/Healthcare is foods next frontier

Healthcare is foods next frontier

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Mandy Saven is director of consumer lifestyle at Stylus, a trend intelligence company that equips brands and agencies with the consumer insights.

Consumer anxiety over medical treatment costs is rising — millions of Americans are delaying getting medical help owing to the financial outlay involved, according to a recent survey by Gallup. Why is this relevant to you and your brand? American consumers are beginning to seek non-medical, affordable solutions – and food is emerging as one of the most potent tools to alleviate this pressure. 

Although food cannot compensate for genetic disposition or poor lifestyle choices – such as lack of exercise, smoking or excessive alcohol, illnesses can be prevented, treated and cured through dietary choices.



And there’s big business to be had. The global healthcare industry forecast is expected to exceed $10 trillion globally by 2022, opening up a huge commercial opportunity for American food brands and retailers to provide a food-first approach when it comes to prevention of disease as well as recovery and healing. This isn’t just about providing a beneficial product, but about brands becoming trusted and validated mentors to consumers, helping to cut through misleading information and deliver simple and actionable guidance.

Food to amplify health

Healthcare is starting to better quantify the benefits of — and more formally integrate — health and wellness habits, from nutritious diets to regular exercise and meditation. As the relationship between food and medicine tightens, healthcare organizations, brands and consumers are using food to prevent and manage illness, as well as boost vitality.

And the research provides a compelling narrative. Findings from Tufts University suggest that prescriptions for healthy foods, such as fruits, vegetables, whole grains and oils, could lower the risk of costly illnesses like cardiovascular disease for U.S.-based Medicare and Medicaid patients. Specifically, about three million conditions such as heart attacks and strokes could be prevented in this way, saving $100 billion in healthcare costs over a five year period.

The opportunity for brands here is to find ways to make this easily accessible on a day-to-day basis as well as provide solutions that can be easily integrated into existing lifestyles. The potential is obvious for product developers, but hospitality and foodservice brands could get involved too, tweaking their menus and reformulating to take a more health-first approach.

We’re already seeing some American food brands supporting unmet healthcare needs through agile product solutions. Hormel Foods’ Thick & Easy line of pureed dishes, which come in variants such as turkey tetrazzini, squash and pumpkin spiced latte, are suitable for dysphagia sufferers – a condition that makes it hard for people to swallow. This an example of an instance where a brand can not only fill in the gaps for healthcare providers when it comes to product but also bolster overall quality-of-life. This will make them an undeniable ally in consumers’ quests for optimization of vitality and health.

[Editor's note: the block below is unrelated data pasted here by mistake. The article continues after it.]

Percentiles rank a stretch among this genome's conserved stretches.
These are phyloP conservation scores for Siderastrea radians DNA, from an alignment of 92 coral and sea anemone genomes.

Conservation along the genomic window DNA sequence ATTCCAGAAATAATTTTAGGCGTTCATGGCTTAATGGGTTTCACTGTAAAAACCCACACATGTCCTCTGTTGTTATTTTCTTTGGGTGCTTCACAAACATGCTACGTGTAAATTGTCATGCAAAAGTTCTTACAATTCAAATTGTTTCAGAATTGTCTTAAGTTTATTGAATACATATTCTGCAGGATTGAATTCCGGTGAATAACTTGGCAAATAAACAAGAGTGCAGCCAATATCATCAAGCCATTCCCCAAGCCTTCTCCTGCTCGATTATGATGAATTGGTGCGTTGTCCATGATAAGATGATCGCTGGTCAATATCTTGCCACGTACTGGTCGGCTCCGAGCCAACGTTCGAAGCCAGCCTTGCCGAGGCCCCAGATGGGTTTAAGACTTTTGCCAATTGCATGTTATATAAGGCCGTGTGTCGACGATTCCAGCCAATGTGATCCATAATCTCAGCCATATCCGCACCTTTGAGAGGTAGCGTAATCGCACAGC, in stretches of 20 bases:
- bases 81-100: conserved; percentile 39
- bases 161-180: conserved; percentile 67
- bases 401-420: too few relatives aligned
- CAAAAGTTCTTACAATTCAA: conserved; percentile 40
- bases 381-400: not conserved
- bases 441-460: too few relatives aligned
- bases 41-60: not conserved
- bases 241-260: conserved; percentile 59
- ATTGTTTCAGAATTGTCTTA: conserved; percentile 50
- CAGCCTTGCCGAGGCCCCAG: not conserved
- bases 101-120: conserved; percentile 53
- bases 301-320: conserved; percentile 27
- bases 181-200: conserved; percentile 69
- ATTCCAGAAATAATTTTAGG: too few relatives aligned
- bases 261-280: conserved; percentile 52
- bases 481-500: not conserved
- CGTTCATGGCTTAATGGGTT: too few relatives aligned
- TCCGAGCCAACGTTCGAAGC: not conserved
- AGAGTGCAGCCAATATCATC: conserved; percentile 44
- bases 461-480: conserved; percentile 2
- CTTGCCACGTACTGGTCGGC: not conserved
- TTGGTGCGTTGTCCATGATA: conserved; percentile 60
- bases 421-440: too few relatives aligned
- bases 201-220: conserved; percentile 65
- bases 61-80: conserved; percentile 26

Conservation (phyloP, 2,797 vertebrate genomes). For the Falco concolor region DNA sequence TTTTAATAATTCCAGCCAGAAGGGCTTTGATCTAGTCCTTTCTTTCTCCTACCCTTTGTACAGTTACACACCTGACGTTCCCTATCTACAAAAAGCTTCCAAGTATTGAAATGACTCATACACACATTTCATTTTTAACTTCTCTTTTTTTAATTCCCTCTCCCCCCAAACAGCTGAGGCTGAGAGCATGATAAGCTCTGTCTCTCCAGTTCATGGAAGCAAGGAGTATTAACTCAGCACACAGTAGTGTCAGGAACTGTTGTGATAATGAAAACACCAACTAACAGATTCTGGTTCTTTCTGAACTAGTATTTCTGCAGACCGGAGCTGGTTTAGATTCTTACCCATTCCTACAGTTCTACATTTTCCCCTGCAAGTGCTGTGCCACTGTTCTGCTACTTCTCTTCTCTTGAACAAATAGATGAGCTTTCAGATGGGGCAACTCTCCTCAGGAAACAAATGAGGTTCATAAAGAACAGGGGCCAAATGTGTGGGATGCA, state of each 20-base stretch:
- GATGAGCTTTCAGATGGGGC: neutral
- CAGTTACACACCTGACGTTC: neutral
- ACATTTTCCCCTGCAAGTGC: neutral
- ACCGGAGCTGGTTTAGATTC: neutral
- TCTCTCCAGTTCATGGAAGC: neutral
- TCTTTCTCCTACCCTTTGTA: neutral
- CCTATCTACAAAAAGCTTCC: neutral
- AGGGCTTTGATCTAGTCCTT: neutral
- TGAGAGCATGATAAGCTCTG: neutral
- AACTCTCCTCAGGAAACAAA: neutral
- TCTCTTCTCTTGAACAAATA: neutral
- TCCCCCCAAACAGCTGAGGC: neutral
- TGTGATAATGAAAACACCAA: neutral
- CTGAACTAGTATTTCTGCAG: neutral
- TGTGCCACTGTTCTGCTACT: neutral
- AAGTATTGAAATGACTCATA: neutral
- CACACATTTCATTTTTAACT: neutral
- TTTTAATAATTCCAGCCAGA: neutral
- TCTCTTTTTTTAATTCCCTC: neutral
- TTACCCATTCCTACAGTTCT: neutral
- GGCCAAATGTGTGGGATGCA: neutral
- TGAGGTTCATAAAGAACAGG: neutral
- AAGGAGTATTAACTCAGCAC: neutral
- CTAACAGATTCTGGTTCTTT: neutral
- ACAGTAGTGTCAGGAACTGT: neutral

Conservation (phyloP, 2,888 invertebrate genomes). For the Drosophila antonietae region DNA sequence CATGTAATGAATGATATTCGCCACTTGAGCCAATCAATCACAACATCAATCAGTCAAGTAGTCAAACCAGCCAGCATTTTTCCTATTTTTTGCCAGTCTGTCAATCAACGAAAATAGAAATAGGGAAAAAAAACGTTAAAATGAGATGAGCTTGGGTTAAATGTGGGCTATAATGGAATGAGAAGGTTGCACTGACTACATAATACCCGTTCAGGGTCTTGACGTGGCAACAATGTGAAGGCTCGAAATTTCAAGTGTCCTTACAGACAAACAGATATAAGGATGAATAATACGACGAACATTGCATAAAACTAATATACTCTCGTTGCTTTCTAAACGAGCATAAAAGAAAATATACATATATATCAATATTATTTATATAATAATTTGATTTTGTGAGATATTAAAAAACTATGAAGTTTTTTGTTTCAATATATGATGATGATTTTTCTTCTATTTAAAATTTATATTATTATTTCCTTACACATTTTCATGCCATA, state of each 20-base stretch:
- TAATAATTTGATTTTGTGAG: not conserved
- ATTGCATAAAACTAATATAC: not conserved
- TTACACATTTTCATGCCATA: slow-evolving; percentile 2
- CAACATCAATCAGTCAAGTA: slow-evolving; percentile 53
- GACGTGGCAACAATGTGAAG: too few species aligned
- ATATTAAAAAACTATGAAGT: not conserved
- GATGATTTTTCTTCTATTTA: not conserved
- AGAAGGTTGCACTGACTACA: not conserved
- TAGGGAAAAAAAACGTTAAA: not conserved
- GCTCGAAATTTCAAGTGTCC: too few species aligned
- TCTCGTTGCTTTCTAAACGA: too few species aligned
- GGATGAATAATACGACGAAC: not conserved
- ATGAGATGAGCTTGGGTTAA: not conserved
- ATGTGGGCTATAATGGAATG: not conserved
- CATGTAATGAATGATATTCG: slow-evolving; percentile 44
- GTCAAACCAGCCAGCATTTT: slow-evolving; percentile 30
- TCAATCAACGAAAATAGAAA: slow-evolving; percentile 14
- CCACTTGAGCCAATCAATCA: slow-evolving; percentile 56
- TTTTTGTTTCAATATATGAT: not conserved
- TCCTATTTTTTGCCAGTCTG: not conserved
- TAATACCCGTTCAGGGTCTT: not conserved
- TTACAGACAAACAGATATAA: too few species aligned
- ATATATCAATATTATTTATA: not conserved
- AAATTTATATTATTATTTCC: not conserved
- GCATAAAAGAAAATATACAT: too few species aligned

Next gen meal deliveries

In recent years, food brands and services have aligned themselves with busy consumer lifestyles, offering flexible food delivery and meal kit options. As pressures become medically inclined as well as time related, an opportunity is opening up for brands and retailers to step into this space to support and enable more personalized nutrition. This applies to a wide array of consumers, from postnatal moms and aging consumers to those living with illnesses like diabetes.

Key examples in this area include Boston meal kit company Epicured, which offers dietitian-approved, low-FODMAP, gluten-free food packs that revitalize gut health in individuals with gastrointestinal conditions. And in the frozen food category, Luvo has partnered with U.S. physician-turned-chef Robert Graham to create meal packages that could be available on prescription and reimbursed by health insurance providers. These include a six-week vegan package with foods that help control blood sugar and improve gut health.

If meal deliveries aren’t an option for your brand, some companies may still want to consider developing meal kits that could be sold in-store and marketed with appealing point of sale.

Eating for prevention

Alongside supporting broader health, food also has the ability to help achieve specific physiological and mental outcomes. The gut microbiome, home to 90% of serotonin receptors, and known for its connections to mental health, is a key area for food brands to understand and leverage, particularly when it comes to new product development and personalized options.

In Japan, Nestlé is piloting a personalized nutrition program called Wellness Ambassador. The program combines artificial intelligence, DNA testing and meal analysis to collect data on an individual’s diet and health. It then sends capsules for teas and snacks fortified with vitamins to meet wellness needs. Around 100,000 program participants​ were using the program in 2018, which costs $600 per year.

Food and healthcare’s bright future

As consumers take a more curious and proactive approach to the management and prevention of illness through diet, food brands will need to start filling healthcare gaps by creating increasingly personalized products, services and systems. This can start from the bottom-up: schools are prime locations to promote long-lasting good health. It’s here where we still see a need to provide kids not only with nutrient-rich foods, but also equip them with knowledge and know-how so that they can develop sustainably good eating habits. Young advocates will become tomorrow’s empowered brand fans.